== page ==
‘Bother the woman!’ she thought. ’I do want that gentian dress got ready, but now I simply can’t give it to her to do.’
THE SINGLE MIND OF MR. STONE
Since in the flutter of her spirit caused by the words of Mrs. Hughs, Cecilia felt she must do something, she decided to change her dress.
The furniture of the pretty room she shared with Stephen had not been hastily assembled. Conscious, even fifteen years ago, when they moved into this house, of the grave Philistinism of the upper classes, she and Stephen had ever kept their duty to aestheticism green; and, in the matter of their bed, had lain for two years on two little white affairs, comfortable, but purely temporary, that they might give themselves a chance. The chance had come at last—a bed in real keeping with the period they had settled on, and going for twelve pounds. They had not let it go, and now slept in it—not quite so comfortable, perhaps, but comfortable enough, and conscious of duty done.
For fifteen years Cecilia had been furnishing her house; the process approached completion. The only things remaining on her mind—apart, that is, from Thyme’s development and the condition of the people—were: item, a copper lantern that would allow some light to pass its framework; item, an old oak washstand not going back to Cromwell’s time. And now this third anxiety had come!
She was rather touching, as she stood before the wardrobe glass divested of her bodice, with dimples of exertion in her thin white arms while she hooked her skirt behind, and her greenish eyes troubled, so anxious to do their best for everyone, and save risk of any sort. Having put on a bramble-coloured frock, which laced across her breast with silver lattice-work, and a hat (without feathers, so as to encourage birds) fastened to her head with pins (bought to aid a novel school of metal-work), she went to see what sort of day it was.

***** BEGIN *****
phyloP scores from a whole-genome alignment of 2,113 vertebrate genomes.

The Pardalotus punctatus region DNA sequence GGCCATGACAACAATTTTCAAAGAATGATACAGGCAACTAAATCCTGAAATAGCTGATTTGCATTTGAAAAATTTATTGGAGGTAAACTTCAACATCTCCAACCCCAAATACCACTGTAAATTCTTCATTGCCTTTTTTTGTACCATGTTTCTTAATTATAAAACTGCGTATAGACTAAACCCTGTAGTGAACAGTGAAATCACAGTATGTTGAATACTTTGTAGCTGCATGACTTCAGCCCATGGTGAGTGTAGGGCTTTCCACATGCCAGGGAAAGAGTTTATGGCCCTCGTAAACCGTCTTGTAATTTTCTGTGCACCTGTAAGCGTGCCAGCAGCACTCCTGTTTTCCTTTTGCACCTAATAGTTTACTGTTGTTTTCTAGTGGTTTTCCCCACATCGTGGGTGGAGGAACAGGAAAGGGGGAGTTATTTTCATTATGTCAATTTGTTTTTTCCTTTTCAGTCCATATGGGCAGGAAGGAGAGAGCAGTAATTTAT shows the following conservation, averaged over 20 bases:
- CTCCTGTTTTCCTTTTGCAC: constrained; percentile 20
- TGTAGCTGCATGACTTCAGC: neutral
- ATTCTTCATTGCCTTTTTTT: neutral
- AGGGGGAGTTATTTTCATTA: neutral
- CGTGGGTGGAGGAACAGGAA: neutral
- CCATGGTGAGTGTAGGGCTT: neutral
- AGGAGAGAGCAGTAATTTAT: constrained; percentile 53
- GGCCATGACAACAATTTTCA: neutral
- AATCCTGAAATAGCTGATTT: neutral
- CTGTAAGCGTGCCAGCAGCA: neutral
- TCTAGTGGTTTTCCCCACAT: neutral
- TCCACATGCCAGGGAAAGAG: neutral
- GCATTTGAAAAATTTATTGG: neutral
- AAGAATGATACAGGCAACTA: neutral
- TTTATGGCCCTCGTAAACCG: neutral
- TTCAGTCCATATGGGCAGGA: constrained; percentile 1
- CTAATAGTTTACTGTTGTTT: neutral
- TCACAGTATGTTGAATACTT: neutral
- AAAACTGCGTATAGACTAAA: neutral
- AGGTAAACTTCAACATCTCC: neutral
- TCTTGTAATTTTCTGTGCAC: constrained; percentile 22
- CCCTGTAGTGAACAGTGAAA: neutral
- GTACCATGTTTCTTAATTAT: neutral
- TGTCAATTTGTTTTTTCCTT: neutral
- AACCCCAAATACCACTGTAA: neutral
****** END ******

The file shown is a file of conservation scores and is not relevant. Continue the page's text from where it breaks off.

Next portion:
The window looked out at the back over some dreary streets, where the wind was flinging light drifts of smoke athwart the sunlight. They had chosen this room, not indeed for its view over the condition of the people, but because of the sky effects at sunset, which were extremely fine. For the first time, perhaps, Cecilia was conscious that a sample of the class she was so interested in was exposed to view beneath her nose. ‘The Hughs live somewhere there,’ she thought. ’After all I think B. ought to know about that man. She might speak to father, and get him to give up having the girl to copy for him—the whole thing’s so worrying.’